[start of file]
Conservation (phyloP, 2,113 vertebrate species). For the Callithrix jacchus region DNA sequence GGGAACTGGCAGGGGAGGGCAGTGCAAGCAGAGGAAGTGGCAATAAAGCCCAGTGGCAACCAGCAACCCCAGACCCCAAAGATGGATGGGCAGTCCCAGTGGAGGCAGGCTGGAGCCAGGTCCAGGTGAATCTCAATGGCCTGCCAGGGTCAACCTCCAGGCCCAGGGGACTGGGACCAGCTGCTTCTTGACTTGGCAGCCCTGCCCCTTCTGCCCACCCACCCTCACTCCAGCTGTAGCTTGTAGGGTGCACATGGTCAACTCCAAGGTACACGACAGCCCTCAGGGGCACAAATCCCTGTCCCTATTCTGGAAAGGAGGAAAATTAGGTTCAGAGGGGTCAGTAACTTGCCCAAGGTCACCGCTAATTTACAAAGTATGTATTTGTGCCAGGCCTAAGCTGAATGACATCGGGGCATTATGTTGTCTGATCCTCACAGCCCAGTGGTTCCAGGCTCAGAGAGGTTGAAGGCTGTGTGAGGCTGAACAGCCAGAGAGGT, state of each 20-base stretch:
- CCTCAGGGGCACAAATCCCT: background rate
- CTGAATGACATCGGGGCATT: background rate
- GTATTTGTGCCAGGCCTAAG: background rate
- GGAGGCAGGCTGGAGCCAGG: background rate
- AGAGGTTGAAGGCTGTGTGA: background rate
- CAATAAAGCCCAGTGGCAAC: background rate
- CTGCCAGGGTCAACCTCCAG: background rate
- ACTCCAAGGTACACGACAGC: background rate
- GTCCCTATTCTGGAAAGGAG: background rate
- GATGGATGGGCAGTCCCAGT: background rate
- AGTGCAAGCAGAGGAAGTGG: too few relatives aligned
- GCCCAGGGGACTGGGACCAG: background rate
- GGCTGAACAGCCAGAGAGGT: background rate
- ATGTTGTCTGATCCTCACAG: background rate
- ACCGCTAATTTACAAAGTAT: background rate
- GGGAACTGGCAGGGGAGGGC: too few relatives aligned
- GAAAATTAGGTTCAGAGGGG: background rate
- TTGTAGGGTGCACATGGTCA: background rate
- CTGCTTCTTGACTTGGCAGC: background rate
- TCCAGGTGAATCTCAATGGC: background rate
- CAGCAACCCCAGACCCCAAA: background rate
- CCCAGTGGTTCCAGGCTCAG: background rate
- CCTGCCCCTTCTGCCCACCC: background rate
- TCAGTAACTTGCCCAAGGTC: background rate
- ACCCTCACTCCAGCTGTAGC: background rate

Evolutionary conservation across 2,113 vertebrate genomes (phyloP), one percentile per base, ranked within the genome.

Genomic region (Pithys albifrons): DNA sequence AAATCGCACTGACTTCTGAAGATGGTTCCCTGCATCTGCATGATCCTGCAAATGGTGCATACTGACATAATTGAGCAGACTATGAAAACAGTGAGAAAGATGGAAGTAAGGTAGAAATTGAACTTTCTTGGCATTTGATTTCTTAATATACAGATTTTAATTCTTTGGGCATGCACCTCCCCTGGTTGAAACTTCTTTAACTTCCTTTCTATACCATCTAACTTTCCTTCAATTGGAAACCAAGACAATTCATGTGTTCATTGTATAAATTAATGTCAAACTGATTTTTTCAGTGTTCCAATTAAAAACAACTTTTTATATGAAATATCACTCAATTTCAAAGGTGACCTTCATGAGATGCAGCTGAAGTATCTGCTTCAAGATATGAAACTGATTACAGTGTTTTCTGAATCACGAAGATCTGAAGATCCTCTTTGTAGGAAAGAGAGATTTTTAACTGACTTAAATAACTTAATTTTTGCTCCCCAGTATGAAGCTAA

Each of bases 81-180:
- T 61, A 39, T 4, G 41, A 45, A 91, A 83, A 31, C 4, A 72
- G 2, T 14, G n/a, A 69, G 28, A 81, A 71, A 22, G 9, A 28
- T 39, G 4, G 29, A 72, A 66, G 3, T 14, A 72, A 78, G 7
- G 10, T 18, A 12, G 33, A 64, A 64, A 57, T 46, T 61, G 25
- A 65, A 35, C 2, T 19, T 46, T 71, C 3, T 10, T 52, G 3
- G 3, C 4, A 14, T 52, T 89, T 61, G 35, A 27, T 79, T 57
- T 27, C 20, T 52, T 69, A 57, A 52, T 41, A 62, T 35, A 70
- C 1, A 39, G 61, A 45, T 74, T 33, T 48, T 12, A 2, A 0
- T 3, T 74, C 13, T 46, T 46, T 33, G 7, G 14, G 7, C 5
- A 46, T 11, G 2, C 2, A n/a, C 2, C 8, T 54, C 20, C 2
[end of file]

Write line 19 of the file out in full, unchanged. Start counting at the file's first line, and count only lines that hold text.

- TTGTAGGGTGCACATGGTCA: background rate